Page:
Canada needs ‘auto czar’ to combat car theft problem, MPs hear

Click to play video: 'Feds open to stiffer penalties, Minister LeBlanc says on repeated car thefts'
Feds open to stiffer penalties, Minister LeBlanc says on repeated car thefts
WATCH - The federal government is open to stiffer penalties, Minister of Public Safety Dominic LeBlanc says in regard to repeated car thefts – Feb 11, 2024

Canada needs an “auto czar,” among other measures, to combat the problem of ongoing car thefts, industry officials say.

Representatives from Canadian automotive groups made those suggestions Thursday to MPs on the House of Commons’ public safety committee, which has begun a study into the problem of auto thefts.

“We need to ensure that, while funding announcements are appreciated, that action takes place quickly on this as cars are still being stolen every day,” said Huw Williams, national spokesperson with the Canadian Automobile Dealers Association.

“The violent crime that’s associated with them is taking place every day. We need a senior official appointed, almost like an auto czar, to make sure that CBSA and some of the other departments are brought together to do things differently. Doing it the same old way is not going to get it done. We need a new way of addressing organized crime.”

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Canada becoming a ‘source nation’ for auto theft

Experts have warned that Canada is quickly becoming a “source nation” for vehicle theft and resales, often with the involvement of organized crime groups.

In Quebec and Ontario, reported vehicle thefts increased by roughly 50 per cent in 2022, alongside a 35 per cent increase reported in Atlantic Canada.

Click to play video: 'Feds move to ban auto theft tech device ‘Flipper Zero’'
Feds move to ban auto theft tech device ‘Flipper Zero’

The issue was the subject of a summit in Ottawa this month, bringing together politicians, law enforcement and industry representatives to figure out a unified response.

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The federal government recently announced an additional $28 million for the Canada Border Services Agency (CBSA) to improve the agency’s ability to detect and search shipping containers used to transport stolen vehicles overseas.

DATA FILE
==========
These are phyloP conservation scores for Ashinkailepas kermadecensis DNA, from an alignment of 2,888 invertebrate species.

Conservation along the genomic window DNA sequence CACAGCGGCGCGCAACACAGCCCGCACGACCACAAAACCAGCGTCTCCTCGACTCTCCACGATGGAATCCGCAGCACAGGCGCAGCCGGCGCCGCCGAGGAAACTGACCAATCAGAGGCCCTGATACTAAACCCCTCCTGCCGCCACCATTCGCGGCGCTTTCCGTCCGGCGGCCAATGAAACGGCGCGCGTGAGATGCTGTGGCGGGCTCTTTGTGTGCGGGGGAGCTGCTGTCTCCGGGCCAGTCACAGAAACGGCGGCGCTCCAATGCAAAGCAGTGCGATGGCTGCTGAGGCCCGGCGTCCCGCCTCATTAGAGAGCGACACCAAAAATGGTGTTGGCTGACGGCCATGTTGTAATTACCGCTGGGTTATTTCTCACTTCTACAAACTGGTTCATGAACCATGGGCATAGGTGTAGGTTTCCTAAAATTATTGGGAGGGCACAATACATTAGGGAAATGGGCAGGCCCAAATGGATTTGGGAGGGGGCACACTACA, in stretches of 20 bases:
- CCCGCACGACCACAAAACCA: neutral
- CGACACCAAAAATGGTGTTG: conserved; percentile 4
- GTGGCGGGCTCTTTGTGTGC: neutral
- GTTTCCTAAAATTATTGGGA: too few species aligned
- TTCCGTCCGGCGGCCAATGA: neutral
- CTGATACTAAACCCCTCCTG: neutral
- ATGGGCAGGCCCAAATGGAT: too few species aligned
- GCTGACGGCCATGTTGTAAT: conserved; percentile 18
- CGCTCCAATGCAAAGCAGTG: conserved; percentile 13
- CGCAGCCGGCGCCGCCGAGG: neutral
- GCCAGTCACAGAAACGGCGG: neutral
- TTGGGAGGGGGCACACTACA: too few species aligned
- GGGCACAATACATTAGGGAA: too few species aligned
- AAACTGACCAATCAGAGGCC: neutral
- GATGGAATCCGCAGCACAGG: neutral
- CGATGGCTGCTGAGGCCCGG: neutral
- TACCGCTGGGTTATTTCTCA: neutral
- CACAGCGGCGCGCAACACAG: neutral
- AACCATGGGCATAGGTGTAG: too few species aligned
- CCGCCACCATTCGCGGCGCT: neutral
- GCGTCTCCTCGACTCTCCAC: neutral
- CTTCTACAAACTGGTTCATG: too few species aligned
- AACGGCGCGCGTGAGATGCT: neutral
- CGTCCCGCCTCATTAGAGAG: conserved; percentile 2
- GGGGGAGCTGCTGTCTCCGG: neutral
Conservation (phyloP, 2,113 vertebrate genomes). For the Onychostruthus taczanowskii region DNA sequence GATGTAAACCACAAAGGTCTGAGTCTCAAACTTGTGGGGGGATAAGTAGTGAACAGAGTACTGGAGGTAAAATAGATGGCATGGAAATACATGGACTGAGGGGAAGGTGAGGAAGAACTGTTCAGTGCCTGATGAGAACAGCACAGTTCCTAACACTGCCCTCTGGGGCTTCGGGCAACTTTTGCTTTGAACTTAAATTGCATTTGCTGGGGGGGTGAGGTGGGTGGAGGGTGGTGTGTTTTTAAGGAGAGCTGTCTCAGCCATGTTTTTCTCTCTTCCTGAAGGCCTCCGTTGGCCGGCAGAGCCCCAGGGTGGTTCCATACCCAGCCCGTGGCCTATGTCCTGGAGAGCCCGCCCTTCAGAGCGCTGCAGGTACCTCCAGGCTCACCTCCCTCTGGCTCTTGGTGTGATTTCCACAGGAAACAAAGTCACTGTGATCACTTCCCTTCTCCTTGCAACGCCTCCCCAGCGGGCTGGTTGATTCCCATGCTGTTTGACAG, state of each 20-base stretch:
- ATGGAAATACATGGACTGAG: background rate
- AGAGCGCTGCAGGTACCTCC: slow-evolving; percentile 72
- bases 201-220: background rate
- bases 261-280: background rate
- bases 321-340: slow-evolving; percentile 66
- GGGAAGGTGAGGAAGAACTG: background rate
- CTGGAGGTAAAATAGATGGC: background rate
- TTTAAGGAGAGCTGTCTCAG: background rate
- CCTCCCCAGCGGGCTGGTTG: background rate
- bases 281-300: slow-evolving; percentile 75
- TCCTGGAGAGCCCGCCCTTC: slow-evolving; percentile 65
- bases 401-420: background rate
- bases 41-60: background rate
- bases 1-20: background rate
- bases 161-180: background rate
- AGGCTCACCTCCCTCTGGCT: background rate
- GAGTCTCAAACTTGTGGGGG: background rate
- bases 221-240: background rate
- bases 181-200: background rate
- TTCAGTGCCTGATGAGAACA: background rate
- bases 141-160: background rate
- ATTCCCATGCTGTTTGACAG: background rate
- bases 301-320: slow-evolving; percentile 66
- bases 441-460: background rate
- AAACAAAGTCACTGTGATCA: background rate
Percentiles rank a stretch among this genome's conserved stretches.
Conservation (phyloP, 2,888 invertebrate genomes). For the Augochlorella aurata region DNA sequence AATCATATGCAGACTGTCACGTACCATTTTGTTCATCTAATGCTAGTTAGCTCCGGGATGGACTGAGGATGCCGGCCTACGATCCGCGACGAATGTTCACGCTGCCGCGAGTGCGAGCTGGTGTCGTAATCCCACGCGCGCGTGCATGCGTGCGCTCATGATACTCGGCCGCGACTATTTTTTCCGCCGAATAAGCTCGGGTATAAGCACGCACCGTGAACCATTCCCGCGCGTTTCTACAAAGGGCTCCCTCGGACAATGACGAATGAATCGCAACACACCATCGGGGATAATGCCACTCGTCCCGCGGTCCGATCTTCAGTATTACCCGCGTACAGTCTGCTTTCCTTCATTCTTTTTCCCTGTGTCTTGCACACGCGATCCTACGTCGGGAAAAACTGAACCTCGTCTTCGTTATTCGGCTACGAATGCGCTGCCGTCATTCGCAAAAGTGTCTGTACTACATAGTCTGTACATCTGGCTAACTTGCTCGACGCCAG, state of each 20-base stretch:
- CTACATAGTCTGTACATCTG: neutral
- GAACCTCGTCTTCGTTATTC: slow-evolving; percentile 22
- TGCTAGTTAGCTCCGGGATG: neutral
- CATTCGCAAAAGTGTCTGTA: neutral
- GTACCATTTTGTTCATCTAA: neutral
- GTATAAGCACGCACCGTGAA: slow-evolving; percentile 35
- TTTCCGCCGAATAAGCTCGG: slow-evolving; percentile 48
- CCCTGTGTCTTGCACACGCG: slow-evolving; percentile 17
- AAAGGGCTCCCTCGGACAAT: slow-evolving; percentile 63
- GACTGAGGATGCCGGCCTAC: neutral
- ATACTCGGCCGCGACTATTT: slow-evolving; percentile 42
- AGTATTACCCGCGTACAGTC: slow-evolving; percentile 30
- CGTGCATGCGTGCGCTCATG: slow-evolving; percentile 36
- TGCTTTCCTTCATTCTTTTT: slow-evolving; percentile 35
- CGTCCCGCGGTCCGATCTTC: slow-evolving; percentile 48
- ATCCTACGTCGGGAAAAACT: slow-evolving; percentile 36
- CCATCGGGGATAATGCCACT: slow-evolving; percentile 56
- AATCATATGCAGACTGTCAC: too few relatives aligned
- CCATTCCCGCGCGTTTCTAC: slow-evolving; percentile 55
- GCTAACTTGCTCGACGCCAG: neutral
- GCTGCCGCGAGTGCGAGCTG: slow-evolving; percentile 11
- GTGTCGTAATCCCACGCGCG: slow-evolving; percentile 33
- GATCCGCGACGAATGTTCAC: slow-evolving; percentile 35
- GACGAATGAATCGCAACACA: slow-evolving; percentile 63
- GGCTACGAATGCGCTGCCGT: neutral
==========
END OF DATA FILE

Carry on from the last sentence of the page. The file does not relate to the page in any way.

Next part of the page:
Ottawa also pledged an additional $15 million over three years to fight the issue, with $9 million going towards police services to increase their capacity to take custody of stolen vehicles identified by the CBSA.

Prime Minister Justin Trudeau and his cabinet ministers have also suggested they’re open to stiffer criminal penalties for repeat offenders or those connected to organized crime caught stealing vehicles.

Click to play video: 'Vehicle thefts increase in Edmonton as stolen autos used to commit crime or sold overseas'
Vehicle thefts increase in Edmonton as stolen autos used to commit crime or sold overseas

However, the issue still persists. Since the federal auto summit on Feb. 8, more than 3,000 vehicles have been stolen, OPP Comm. Thomas Carrique, who was representing Canadian Association of Chiefs of Police, told MPs.

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Auto thefts are “leaving a stain” on Canada’s trading reputation, said Damon Lyons, executive director of the Canadian Vehicle Exporter’s Association.

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“Our reputation on the international stage is paramount to our collective success in the automotive industry. For well over 40 years, Canada has been known around the world as the most trusted nation to do business with and source vehicles from the international market,” he told MPs.

“When organized crime threatens killing citizens and businesses, it is incumbent upon the government to root out organized crime so that Canada can regain its rightful place as a leader in trusted international trade.”